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THE WONDERS OF THE HEAVENS

WHERE are truths before which human thought feels itself hu1 miliated and perplexed, which it contemplates with fear, and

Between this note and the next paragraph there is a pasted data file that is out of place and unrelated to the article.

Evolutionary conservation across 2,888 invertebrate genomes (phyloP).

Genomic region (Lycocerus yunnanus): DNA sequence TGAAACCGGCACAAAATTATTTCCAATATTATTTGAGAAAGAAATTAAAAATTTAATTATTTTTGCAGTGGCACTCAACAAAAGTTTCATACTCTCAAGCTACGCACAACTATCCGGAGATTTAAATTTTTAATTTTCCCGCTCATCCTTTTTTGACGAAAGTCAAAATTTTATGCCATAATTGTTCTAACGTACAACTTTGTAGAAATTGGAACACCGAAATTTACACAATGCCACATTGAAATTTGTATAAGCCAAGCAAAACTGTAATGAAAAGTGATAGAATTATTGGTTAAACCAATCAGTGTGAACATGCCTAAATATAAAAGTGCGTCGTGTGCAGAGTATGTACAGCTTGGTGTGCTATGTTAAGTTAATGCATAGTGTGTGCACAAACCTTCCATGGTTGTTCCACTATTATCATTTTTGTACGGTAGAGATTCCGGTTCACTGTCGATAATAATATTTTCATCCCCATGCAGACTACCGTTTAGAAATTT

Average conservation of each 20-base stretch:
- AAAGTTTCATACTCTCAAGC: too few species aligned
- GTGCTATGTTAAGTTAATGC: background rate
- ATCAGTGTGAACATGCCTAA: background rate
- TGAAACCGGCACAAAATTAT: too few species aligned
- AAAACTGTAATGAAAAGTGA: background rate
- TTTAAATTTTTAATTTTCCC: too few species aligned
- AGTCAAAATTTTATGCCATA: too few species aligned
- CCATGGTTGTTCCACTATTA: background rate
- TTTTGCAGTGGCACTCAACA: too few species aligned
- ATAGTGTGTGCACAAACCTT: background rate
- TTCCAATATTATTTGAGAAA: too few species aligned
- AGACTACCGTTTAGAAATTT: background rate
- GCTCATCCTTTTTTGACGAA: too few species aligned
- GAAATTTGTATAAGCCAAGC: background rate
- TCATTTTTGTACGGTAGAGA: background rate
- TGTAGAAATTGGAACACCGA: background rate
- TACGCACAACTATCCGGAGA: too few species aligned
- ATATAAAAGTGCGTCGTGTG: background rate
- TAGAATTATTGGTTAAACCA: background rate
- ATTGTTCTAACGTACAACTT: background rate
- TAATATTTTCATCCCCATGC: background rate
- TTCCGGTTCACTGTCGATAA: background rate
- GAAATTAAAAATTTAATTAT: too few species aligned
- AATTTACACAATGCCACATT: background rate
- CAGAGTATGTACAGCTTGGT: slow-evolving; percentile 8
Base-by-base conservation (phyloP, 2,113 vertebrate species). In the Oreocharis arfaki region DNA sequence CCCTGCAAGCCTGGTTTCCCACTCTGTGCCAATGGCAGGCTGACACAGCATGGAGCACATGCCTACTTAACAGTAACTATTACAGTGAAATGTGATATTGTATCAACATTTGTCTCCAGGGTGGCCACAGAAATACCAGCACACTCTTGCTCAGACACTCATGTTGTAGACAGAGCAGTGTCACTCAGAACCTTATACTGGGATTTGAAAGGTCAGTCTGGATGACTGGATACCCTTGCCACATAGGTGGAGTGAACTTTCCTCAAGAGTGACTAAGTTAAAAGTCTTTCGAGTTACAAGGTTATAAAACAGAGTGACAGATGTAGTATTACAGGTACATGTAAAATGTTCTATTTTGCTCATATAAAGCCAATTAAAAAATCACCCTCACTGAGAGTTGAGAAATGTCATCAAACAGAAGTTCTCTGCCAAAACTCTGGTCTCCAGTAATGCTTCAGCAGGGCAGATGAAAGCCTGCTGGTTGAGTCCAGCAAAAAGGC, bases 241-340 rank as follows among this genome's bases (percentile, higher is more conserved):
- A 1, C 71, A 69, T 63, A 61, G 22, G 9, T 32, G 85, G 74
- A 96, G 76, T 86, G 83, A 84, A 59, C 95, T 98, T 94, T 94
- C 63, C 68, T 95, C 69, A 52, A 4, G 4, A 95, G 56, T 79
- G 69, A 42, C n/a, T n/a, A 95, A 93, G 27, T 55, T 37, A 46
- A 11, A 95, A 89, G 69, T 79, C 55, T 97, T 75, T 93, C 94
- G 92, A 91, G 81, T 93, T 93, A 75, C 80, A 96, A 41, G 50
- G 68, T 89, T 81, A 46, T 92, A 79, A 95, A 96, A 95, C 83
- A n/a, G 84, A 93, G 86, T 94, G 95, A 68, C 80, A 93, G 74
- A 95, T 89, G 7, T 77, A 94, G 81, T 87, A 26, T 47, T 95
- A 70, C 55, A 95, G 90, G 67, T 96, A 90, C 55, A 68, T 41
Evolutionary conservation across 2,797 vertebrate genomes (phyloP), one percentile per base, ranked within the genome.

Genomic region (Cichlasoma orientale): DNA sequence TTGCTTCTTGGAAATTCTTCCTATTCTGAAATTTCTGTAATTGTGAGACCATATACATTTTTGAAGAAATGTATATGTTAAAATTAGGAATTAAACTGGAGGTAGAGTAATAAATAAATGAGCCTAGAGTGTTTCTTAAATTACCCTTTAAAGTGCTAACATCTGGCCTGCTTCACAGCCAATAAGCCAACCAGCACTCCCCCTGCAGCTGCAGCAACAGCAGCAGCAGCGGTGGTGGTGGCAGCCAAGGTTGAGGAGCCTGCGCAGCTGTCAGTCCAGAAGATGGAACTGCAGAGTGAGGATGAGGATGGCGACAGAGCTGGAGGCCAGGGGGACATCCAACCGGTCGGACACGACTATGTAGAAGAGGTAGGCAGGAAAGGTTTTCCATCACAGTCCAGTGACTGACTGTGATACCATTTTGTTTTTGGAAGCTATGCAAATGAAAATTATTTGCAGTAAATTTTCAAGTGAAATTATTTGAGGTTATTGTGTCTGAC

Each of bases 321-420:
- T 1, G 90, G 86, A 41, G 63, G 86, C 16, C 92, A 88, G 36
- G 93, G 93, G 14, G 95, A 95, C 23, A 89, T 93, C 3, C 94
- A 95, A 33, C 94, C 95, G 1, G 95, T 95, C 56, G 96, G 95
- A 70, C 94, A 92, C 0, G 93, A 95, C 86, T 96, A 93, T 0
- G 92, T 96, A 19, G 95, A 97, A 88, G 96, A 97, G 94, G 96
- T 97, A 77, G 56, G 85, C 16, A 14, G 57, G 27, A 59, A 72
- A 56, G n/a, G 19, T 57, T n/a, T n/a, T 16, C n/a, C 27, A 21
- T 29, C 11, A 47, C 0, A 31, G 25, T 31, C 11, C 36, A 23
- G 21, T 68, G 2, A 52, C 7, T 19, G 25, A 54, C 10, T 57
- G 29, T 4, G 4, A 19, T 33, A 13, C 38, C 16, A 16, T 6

without the power to face them, although it understands their existence and necessity: such are those of the infinity of space and eternity of duration Impossible to define, for all definition could only darken the first idea which is in us,- these truths command and rule us. To try and explain them would be a barren hope; it suffices to keep them before our attention in order that they may reveal to us, at every instant, the immensity of their value. A thousand definitions have been given; we will, however, neither quote nor recall one of them. But we wish to open space before us and employ ourselves there, in trying to penetrate its depth. The velocity of a cannon ball from the mouth of the cannon makes swift way, 437 yards per second. But this would be still too slow for our journey through space, as our velocity would scarcely be goo miles an hour. This is too little. In nature there are movements incomparably more rapid, for instance, the velocity of light. This velocity is 186,000 miles per second. This will do better; thus we will take this means of transport. Allow me, then, by a figure of speech, to tell you that we will place ourselves on a ray of light and be carried away on its rapid course.